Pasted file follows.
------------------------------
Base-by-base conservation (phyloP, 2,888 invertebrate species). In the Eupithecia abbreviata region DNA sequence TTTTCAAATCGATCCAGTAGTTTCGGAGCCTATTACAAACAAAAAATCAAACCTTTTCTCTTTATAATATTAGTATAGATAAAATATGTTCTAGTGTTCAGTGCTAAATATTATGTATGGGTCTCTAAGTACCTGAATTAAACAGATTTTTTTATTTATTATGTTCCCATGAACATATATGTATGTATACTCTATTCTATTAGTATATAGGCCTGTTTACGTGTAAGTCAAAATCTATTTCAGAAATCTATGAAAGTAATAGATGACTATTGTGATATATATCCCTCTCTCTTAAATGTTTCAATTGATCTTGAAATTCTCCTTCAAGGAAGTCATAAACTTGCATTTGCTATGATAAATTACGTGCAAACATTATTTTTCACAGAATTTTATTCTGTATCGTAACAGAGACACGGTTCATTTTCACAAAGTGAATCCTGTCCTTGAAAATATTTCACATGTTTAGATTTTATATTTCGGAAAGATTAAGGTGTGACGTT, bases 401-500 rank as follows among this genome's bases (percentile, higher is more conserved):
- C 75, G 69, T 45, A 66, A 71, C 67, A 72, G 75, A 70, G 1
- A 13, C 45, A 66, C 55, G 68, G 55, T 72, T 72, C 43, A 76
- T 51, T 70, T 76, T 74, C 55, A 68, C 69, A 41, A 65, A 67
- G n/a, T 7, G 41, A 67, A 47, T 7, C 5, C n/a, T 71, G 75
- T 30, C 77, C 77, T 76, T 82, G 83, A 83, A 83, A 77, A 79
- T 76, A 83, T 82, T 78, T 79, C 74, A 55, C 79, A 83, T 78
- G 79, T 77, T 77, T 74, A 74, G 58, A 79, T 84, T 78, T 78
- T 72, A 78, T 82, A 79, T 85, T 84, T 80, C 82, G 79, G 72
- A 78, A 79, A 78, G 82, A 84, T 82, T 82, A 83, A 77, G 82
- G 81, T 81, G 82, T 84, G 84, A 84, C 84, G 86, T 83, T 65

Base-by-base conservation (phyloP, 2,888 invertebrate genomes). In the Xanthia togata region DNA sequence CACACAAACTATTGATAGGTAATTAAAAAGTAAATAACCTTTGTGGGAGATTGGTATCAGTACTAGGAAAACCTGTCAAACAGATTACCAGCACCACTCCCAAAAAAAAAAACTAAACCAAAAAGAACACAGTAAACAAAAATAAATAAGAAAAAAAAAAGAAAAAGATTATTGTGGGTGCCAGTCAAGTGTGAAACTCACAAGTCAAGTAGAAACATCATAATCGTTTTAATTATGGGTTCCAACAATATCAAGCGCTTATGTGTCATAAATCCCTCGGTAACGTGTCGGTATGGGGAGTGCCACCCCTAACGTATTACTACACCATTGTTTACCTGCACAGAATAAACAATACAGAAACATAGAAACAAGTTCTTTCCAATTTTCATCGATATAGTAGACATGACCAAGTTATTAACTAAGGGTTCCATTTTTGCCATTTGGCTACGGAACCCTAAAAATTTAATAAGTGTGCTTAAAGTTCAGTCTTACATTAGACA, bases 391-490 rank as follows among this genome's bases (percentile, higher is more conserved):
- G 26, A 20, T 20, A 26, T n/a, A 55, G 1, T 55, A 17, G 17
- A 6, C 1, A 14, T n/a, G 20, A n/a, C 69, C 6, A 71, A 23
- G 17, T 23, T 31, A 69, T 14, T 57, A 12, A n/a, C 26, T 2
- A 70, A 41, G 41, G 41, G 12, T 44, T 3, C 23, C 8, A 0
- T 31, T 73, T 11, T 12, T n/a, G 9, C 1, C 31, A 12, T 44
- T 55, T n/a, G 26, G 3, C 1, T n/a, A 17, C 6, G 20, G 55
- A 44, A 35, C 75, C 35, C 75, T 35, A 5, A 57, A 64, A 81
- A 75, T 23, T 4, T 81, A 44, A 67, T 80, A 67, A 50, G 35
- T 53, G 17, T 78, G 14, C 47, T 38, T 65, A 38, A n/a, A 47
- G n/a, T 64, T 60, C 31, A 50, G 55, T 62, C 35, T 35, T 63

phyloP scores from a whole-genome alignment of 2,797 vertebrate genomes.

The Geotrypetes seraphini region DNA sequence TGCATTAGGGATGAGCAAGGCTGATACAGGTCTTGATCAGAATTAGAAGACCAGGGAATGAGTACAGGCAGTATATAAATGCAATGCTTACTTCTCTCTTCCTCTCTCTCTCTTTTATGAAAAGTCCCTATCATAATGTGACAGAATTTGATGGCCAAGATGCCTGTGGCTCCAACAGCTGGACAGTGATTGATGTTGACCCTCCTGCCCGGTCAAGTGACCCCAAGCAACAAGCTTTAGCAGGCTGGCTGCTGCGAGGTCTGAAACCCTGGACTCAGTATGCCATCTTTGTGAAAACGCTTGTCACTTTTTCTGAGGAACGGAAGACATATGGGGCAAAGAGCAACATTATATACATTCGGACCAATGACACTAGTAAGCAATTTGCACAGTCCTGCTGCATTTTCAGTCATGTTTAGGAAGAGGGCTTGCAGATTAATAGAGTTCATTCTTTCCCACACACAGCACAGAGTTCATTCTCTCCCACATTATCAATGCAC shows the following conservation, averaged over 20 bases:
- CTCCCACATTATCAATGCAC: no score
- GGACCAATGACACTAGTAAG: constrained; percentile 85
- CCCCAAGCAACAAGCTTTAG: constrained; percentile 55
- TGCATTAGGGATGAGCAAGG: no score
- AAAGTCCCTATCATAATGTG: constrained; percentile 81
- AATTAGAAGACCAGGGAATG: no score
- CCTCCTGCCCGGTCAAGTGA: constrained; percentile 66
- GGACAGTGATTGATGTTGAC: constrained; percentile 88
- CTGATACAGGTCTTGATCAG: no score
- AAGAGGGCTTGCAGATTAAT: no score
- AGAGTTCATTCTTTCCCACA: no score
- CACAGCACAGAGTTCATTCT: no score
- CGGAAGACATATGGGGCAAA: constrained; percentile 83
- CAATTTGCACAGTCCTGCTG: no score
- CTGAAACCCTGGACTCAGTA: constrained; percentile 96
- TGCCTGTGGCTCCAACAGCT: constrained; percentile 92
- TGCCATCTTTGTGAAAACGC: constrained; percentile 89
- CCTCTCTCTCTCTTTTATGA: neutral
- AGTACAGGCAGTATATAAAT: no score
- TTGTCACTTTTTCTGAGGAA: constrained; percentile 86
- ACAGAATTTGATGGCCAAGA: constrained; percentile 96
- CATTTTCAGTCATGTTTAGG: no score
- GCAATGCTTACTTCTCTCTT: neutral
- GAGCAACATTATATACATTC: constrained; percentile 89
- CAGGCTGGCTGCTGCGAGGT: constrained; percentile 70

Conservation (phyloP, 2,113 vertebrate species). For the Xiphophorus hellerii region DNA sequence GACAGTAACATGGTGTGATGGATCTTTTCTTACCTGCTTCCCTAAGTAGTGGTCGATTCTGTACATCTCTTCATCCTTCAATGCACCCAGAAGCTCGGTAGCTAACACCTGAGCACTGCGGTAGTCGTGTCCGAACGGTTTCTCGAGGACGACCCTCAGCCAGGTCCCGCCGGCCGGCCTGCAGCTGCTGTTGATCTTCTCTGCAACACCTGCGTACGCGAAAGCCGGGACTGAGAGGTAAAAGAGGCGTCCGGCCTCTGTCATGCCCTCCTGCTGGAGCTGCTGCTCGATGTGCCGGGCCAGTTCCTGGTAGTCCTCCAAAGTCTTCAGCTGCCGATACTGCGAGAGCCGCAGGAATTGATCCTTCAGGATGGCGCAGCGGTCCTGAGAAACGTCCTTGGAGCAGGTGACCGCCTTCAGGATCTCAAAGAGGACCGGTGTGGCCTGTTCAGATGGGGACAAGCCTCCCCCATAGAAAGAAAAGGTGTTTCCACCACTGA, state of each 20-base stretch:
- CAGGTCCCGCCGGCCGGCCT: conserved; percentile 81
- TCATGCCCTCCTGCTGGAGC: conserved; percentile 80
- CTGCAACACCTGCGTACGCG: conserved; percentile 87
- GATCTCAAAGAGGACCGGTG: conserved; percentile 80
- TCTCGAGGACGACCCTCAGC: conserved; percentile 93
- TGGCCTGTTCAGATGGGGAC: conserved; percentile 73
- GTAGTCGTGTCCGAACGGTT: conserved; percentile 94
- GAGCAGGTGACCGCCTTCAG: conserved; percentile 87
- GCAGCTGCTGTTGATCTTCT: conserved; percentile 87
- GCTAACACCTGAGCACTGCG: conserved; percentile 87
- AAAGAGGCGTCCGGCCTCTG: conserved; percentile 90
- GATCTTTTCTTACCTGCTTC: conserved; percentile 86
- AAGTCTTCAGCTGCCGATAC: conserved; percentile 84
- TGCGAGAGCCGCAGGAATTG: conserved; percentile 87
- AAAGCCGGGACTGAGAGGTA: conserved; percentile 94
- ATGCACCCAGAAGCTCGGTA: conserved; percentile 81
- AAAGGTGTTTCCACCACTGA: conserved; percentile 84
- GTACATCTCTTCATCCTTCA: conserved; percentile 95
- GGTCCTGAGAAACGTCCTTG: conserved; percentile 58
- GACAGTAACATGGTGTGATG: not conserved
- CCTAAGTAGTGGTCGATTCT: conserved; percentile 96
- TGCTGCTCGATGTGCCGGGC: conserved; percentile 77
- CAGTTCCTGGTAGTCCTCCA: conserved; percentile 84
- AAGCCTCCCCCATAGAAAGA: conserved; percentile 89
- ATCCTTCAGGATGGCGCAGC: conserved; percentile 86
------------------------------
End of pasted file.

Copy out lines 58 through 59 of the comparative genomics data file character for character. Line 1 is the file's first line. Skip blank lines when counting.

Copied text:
- GAGCAGGTGACCGCCTTCAG: conserved; percentile 87
- GCAGCTGCTGTTGATCTTCT: conserved; percentile 87